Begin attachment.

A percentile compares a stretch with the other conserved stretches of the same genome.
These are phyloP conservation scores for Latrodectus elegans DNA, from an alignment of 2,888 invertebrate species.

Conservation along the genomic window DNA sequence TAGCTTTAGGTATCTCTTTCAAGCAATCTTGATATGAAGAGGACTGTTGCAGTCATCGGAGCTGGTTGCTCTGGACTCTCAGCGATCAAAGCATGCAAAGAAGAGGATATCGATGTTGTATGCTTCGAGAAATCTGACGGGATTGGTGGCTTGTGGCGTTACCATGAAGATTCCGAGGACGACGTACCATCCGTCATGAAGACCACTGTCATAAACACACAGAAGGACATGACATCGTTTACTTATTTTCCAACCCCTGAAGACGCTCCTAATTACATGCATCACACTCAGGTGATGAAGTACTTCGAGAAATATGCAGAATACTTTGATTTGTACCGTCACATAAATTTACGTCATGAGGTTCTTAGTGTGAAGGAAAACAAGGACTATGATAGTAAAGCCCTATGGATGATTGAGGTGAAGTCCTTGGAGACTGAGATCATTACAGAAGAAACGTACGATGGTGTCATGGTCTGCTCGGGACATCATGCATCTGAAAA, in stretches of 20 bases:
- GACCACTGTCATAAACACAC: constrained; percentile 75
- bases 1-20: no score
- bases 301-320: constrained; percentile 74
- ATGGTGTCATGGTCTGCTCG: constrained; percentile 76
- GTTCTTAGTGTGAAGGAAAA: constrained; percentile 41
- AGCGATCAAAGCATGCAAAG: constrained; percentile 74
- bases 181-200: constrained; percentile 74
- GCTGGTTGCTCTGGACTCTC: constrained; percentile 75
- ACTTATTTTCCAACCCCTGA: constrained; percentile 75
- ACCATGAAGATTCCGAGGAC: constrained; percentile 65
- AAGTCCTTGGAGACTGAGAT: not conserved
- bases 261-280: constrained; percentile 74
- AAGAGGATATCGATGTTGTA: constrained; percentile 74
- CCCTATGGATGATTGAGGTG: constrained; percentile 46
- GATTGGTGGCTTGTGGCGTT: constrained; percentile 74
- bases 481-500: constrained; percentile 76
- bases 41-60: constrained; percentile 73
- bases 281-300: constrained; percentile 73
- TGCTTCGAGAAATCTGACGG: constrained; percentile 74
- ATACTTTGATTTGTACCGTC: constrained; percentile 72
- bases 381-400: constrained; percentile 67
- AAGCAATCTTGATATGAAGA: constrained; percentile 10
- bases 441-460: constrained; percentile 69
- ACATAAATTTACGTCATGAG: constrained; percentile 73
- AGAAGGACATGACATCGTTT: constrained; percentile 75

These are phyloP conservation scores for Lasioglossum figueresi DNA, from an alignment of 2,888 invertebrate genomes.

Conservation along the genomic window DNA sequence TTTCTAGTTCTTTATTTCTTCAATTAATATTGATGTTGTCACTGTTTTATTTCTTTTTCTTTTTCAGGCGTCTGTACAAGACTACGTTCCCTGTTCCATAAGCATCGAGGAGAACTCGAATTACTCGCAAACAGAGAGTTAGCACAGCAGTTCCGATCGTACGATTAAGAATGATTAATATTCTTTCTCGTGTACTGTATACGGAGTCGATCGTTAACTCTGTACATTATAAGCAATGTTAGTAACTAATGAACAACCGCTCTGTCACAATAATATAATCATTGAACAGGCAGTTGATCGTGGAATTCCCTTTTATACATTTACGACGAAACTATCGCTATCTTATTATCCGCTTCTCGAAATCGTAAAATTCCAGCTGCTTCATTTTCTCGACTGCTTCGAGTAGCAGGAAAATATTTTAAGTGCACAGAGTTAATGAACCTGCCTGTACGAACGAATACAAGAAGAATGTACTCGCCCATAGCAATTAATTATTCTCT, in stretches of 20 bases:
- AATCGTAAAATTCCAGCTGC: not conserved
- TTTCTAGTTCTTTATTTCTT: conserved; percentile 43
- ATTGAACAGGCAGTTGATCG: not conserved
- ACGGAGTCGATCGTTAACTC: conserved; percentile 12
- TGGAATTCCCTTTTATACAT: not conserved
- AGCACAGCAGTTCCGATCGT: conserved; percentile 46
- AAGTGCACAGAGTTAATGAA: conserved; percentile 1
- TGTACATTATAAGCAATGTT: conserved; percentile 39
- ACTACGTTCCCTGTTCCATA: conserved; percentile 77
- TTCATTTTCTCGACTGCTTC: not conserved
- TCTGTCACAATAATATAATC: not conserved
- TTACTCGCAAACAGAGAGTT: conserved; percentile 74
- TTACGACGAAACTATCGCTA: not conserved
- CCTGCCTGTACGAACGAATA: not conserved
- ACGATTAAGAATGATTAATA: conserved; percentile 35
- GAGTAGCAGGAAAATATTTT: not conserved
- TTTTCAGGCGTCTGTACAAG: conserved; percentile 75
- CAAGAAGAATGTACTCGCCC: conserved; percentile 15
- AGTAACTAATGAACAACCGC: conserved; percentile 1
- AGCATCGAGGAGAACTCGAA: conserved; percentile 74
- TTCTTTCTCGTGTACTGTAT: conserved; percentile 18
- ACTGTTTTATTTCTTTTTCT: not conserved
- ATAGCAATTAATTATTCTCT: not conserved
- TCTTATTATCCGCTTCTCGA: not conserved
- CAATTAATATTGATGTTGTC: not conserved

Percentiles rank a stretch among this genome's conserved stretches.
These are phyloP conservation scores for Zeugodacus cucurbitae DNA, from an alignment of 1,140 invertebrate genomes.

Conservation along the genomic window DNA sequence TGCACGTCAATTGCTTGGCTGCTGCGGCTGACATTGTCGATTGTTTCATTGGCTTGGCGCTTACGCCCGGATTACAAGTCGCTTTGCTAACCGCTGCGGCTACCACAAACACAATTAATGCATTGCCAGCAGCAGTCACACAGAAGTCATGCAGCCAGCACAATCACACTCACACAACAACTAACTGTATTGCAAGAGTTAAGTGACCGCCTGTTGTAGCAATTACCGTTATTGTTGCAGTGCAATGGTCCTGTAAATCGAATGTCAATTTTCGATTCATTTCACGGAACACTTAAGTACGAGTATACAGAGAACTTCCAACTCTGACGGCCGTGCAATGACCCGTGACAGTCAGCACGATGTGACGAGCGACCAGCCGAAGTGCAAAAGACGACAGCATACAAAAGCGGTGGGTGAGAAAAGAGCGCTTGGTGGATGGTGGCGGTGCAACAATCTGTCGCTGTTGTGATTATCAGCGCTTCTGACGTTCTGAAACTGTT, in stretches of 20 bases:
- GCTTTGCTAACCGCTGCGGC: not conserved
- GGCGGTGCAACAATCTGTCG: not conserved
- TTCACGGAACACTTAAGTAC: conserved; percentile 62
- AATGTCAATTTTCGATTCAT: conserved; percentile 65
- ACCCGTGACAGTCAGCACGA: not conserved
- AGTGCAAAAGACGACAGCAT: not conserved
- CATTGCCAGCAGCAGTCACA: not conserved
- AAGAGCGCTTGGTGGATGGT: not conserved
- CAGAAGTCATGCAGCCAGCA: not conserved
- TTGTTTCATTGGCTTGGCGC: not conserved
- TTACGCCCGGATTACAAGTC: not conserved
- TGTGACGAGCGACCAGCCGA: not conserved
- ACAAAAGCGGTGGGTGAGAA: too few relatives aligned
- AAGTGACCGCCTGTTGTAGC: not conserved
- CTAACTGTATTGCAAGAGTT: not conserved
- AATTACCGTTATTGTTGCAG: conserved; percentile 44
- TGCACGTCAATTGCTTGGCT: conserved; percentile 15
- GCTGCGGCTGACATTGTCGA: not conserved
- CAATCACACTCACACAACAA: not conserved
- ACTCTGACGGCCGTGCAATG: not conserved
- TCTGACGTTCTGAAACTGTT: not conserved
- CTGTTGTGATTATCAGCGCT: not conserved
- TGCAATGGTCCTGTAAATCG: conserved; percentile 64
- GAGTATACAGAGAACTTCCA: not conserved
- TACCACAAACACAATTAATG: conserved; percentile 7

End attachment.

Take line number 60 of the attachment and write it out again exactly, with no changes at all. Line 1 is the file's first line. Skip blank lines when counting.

- GGCGGTGCAACAATCTGTCG: not conserved